FINE Gael leader Enda Kenny has hit out at the contribution of EU Commissioner Charlie McCreevy to the Lisbon treaty referendum campaign.
Just 24 hours after the three main political parties put on a united front for a yes vote, Mr Kenny risked causing tension with Fianna Fáil again when declaring himself unimpressed by Mr McCreevy’s recent comments.
Last week, former Fianna Fáil finance minister McCreevy admitted in an interview that he had not read all of the Lisbon treaty, and predicted there would not be 250 people in Ireland who would.
Canvassing for a yes vote in Limerick yesterday, Mr Kenny said he had read the document in full, and was not impressed by Mr McCreevy’s admission.
“As [Fine Gael TD] Michael Noonan said in the Dáil, this was Mr McCreevy tinkering around the engine of a car with a hammer again. I wasn’t impressed by his performance,” he said.
Mr Noonan, who was accompanying his party leader on the canvass, also criticised Mr McCreevy.
“When I was Fine Gael finance spokesman in the Dáil, Charlie, the finance minister, didn’t even read his own finance bill.”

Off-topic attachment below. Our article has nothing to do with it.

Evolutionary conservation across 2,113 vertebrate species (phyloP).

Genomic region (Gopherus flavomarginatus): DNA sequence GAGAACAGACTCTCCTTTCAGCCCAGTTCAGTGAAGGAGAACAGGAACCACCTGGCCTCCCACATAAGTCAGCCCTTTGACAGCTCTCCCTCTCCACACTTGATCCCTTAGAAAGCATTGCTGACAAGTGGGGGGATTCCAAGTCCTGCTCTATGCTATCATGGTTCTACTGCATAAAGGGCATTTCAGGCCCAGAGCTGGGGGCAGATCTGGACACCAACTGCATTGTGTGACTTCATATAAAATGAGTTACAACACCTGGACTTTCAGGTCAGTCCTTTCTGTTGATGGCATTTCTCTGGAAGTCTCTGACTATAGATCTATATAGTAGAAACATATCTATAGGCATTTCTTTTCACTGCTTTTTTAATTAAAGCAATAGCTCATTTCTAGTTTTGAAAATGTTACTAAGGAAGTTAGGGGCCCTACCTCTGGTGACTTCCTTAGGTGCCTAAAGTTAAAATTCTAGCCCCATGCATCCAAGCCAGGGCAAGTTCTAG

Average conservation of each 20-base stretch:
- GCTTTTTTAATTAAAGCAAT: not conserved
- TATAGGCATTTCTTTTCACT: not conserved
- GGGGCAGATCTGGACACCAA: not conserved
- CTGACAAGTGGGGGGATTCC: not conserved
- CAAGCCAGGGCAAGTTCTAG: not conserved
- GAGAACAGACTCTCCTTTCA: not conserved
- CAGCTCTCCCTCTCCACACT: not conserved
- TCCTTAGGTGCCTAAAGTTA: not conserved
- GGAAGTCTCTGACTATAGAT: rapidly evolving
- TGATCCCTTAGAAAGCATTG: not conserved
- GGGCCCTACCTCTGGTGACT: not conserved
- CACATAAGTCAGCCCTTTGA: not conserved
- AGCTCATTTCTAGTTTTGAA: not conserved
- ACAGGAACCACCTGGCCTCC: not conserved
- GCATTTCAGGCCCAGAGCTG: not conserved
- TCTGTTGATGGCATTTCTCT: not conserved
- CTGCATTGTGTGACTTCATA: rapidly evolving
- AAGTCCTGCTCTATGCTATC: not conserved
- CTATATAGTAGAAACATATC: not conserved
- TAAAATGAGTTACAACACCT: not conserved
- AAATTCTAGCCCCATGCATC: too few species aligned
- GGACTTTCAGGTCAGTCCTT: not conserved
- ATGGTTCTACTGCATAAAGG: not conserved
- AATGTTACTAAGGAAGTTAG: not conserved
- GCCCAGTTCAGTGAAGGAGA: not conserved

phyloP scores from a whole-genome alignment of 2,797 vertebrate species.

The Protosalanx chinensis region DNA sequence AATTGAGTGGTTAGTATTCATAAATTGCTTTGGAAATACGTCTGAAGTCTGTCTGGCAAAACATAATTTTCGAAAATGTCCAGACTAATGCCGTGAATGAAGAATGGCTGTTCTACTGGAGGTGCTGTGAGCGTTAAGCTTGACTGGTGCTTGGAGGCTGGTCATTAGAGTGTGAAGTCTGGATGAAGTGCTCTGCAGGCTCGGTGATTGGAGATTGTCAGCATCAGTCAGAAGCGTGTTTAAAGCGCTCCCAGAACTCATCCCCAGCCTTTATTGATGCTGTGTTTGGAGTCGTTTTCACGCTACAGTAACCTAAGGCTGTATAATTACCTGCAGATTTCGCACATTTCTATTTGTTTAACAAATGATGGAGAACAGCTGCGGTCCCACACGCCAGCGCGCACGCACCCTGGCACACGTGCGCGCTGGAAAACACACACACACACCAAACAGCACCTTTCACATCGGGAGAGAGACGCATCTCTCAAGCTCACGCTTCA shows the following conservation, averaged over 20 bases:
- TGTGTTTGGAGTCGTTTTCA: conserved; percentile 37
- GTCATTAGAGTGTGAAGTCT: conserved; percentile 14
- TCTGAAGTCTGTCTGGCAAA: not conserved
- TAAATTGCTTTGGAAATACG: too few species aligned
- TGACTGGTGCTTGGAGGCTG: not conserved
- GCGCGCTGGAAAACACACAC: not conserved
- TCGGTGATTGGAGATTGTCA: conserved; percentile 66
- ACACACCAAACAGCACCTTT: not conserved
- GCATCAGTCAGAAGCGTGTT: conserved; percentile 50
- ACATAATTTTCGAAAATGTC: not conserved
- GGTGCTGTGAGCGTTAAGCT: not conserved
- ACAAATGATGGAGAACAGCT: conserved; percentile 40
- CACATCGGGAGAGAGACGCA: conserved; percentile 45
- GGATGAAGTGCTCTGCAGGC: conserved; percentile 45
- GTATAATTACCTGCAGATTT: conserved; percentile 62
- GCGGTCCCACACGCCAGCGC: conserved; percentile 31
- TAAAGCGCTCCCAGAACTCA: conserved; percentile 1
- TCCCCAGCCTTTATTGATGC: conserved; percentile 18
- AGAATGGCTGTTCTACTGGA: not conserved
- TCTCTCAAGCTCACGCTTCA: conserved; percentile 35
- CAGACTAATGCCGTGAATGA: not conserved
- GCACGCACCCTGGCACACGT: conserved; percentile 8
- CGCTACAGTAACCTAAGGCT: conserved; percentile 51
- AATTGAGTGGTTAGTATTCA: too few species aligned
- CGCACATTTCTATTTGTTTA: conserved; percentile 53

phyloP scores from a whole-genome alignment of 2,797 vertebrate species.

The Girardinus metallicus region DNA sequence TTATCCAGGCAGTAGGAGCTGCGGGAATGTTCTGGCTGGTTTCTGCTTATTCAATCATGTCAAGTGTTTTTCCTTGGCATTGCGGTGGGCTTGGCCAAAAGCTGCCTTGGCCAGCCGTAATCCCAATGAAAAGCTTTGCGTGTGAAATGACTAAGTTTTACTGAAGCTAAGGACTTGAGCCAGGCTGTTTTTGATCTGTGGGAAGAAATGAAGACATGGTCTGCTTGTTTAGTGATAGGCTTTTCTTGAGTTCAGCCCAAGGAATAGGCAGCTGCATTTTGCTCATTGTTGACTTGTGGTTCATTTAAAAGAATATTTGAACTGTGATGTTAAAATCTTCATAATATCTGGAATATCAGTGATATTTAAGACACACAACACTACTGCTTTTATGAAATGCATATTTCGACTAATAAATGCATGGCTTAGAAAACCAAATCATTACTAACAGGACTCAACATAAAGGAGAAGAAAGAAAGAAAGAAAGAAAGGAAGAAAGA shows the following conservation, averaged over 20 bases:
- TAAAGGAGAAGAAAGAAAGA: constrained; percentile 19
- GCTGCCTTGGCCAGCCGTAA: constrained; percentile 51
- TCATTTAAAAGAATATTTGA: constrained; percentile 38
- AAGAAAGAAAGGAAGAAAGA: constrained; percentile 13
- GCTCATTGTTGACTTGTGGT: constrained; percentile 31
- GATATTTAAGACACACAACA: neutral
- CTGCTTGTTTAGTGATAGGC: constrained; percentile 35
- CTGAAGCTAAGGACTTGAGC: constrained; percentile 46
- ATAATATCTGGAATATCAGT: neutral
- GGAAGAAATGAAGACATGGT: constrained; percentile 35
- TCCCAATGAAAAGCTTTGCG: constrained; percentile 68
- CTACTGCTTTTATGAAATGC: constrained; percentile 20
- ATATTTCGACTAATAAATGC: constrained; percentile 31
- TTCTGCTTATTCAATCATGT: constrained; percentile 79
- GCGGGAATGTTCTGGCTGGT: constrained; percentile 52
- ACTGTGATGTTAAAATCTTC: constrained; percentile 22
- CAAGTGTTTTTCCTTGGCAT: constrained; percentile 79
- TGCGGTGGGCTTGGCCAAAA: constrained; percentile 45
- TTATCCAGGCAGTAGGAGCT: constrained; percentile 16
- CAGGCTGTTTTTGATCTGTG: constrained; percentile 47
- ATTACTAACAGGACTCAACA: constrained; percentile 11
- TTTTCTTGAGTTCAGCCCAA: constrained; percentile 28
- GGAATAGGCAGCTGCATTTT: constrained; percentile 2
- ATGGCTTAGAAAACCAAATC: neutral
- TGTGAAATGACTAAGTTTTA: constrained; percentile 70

Mr Kenny said politicians had to get out and explain to the electorate how important the passing of the Lisbon treaty was for the country.
Mr Kenny’s party and Fianna Fáil have already been involved in one damaging row over remarks made by Taoiseach Brian Cowen, in which he appeared to criticise the campaign efforts of Fine Gael. Mr Cowen said he was misinterpreted.
Meanwhile, Foreign Affairs Minister Micheál Martin accused anti-Lisbon group Libertas yesterday, of setting “a new low” in political debate.
On Wednesday, Libertas founder Declan Ganley claimed a clause in the Charter of Fundamental Rights could lead to the detention of children as young as three for educational purposes. The treaty, if passed, would give effect to the charter.
Fianna Fáil described Mr Ganley’s claim as “scare mongering”, with Mr Martin saying: “That’s just a new low in terms of political debate, in my view.”
He said he could not understand the motivation of Mr Ganley, a millionaire businessman.
“The motivation escapes me. The hostility in his campaign escapes me, in terms of why now all of a sudden a prominent businessman like that comes out and demonises the EU to the degree that he does.”
Mr Martin, Enterprise Minister for four years, said the EU had been exceptionally good for Irish business, providing a major export market.
“So it makes no sense why you would be negative,” he added.
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